RWT Article: What’s Next for Moore’s Law? For Intel, III+V = 10nm QWFETs

Article: What's Next for Moore's Law? For Intel, III+V = 10nm QWFETs
By: Otis (otistd.delete@this.gmail.comd), April 27, 2015 9:24 pm
Room: Moderated Discussions
David Kanter (dkanter.delete@this.realworldtech.com) on April 22, 2015 11:48 pm wrote:
> Otis (otistd.delete@this.gmail.com) on April 22, 2015 7:48 am wrote:
> > David Kanter (dkanter.delete@this.realworldtech.com) on April 21, 2015 2:53 pm wrote:

> >The infrastructure
> > for running III-V on 300mm Si in HVM isn't there yet. From and EHS perspective alone, InGaAs or GaAs
> > is a significant headache, not because of As toxicity as
> > you might think, but because of As carcinogenicity-
> > meaning zero exposure is the goal.
>
> How does this compare to the steps taken to isolate any copper from FEOL?

From my perspective it is apples and oranges, but I'm a process guy. Cu kills devices, but As kills people. Which is a flippant way of pointing out that the Cu issue isn't a safety issue, it's a quality (i.e. yield) issue. For those of us that work in that fab that is a lot different from a safety issue where EHS becomes heavily involved and tools and procedures need to be audited and certified. And I imagine industrial hygiene needs to be checked and maintained as well.

>
> >The first III-V on 300mm Si was run in Albany withing the past 2 years
> > and reported. That takes significant effort even in a research
> > Fab, converting an HVM fab to run it regularly
> > will be difficult. For every step with exposed GaAs/InGaAs
> > surface you need to have a tool that is certified
> > to run III-V, and very few of them are. Increased maintenance cost for handing As contaminated parts,
> > etc. is another problem. Frankly it's just not there. Last year UCSB reported the first III-V devices
> > that are competitive with 22nm Si, but those are planar and will need some development to build into a
> > scaled/scalable fin structure.
>
> >Finally, the distinction between QWFETs and FinFETs is not so clear as
> > you make it seem- Intels III-V Tri-Gates which you show, do not have a large band gap barrier isolating
> > the channel surface, as in a traditiona QW, so they are really just TriGate- or TriGate is essentially
> > a QW, depending on how you want to look at it- it's a bit fuzzy.
>
> That's right - there's only a single barrier layer and it's beneath the channel,
> as opposed to the planar example (which also had a different mix of In vs. Ga).

Bulk FinFETs use a punch through stopper, that is essentially a counterdoped layer under the fin- which has the same purposes as the Epi barrier. Intel announced the use of Solid source doping at 14nm for the Punch through stopper- they use doped glass and introduced SiN liners inside the STI to do the integration for N and P type.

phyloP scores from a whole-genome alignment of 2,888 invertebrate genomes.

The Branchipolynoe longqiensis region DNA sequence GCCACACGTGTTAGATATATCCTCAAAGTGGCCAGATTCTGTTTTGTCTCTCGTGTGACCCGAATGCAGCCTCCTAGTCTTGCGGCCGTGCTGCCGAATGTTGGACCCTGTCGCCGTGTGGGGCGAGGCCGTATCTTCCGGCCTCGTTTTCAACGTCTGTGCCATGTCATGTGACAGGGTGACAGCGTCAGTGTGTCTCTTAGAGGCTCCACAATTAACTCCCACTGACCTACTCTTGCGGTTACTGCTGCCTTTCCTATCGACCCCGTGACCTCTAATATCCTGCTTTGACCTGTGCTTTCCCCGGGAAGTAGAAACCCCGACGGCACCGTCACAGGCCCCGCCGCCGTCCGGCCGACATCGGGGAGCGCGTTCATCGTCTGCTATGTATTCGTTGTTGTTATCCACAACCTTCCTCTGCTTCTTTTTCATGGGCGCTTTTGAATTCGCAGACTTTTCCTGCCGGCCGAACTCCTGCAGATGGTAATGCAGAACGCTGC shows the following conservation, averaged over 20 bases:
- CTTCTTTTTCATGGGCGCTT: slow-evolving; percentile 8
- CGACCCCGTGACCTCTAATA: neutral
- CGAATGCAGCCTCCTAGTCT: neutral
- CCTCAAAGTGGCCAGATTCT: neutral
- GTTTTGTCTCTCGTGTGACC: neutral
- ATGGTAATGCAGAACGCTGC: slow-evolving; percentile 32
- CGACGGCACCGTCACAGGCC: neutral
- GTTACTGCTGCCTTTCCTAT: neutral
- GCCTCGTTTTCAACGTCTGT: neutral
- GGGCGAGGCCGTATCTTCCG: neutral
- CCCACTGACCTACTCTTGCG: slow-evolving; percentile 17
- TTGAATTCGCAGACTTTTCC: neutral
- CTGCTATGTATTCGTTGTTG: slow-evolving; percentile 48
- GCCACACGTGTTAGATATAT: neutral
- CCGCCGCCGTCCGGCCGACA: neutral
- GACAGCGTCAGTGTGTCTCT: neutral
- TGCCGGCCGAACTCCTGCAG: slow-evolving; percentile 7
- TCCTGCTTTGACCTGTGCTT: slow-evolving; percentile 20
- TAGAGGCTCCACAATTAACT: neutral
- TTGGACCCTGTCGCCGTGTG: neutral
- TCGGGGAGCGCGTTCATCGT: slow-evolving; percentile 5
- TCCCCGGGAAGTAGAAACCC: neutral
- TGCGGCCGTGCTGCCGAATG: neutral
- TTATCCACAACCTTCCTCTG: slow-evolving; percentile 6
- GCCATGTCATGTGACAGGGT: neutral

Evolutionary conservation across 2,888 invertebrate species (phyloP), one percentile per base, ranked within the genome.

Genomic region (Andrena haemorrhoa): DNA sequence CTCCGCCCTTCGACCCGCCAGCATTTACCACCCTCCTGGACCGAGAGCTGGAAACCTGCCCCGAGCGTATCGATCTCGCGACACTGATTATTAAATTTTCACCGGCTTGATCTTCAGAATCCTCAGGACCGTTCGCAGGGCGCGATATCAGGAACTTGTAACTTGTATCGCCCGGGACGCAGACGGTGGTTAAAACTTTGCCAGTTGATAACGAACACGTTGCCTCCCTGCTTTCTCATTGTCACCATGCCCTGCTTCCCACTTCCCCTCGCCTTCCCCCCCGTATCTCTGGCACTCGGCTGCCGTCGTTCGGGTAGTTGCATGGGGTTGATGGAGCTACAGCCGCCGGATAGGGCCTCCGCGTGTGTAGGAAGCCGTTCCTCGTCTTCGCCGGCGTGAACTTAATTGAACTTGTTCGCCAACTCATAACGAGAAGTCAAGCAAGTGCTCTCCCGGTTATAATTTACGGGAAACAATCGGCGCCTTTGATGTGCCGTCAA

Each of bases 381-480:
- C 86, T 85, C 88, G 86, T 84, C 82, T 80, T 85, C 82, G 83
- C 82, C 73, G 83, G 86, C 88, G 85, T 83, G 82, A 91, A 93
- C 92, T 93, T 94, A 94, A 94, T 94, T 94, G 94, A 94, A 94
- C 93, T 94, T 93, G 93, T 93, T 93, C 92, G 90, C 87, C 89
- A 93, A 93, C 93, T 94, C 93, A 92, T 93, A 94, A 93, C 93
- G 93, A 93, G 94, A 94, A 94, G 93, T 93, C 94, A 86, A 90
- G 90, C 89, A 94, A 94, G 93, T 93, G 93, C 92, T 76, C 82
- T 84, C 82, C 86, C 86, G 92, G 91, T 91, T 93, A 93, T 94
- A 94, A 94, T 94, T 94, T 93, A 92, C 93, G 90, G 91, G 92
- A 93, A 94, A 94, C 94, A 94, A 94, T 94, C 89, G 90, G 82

>
> > Regarding Ge, there are signicant integration issues with pure Ge, and even high Ge SiGe channels that you
> > seem unaware of or at least don't mention.
>
> >However, Ge is in the fab already (SiGe Souce/Drain) and can be
> > handled easily without the additional infrastructure and re-tooling needed for III-V.
>
> Yes, it's definitely a much easier material to work with.
>
> > Actually the IBM alliance
> > partners have low Ge SiGe channels running in HVM. In any case low Ge SiGe ( Ge) could
> > show up at Intel for 10/7nm. Here is a reasonable set of predictions to counter yours.
>
> Awesome - I'm glad you're willing to step up and make some predictions!
>
> > -Intel will introduce low Ge SiGe channels for PFET only at 10nm or possibly 7nm.
>
> Do you think they will do something to improve NFET performance and keep the beta ratio near 1?

At 22nm the Intel PFET was sitting about 85% of NFET drive current. At 14nm they are equal, and no Ge added. How did that come about? (I think I know the answer from a teardown, but not sure it's public). Basically I think they can design the fins so that the beta ratio is near 1- they are already doing that at 14nm.

>
> > -Intel will introduce a Gate All Around (GAA) stacked nanowire FET structure at 7nm or possibly 5nm
>
> I agree that Intel will likely look at GAA next to improve short channel behavior.

Basic point is that GAA improves N and P both without introducing complex heterointegration, so that will come before high Ge PFET and III-V of any kind. The fins will turn into ~4 nanowires stacked on top of each other.

>
> > -Intel will not use III-V for logic device channels prior to 5nm except possibly as a peripheral
> > device integrated for mobile apps in the MOL or BEOL (not at the transistor level)- personally
> > I seriously doubt III-V will come to logic at all, but certainly not before 5nm.
>
> I think it's quite possible that some classes of devices will never get high mobility materials
> due to cost constraints. Ironically, I see the best fit for high mobility in servers rather than
> mobile. Reducing voltage is a big deal for servers if you can keep constant performance.
>
> David

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RWT Article: What’s Next for Moore’s Law? For Intel, III+V = 10nm QWFETsDavid Kanter2015/04/21 02:53 PM
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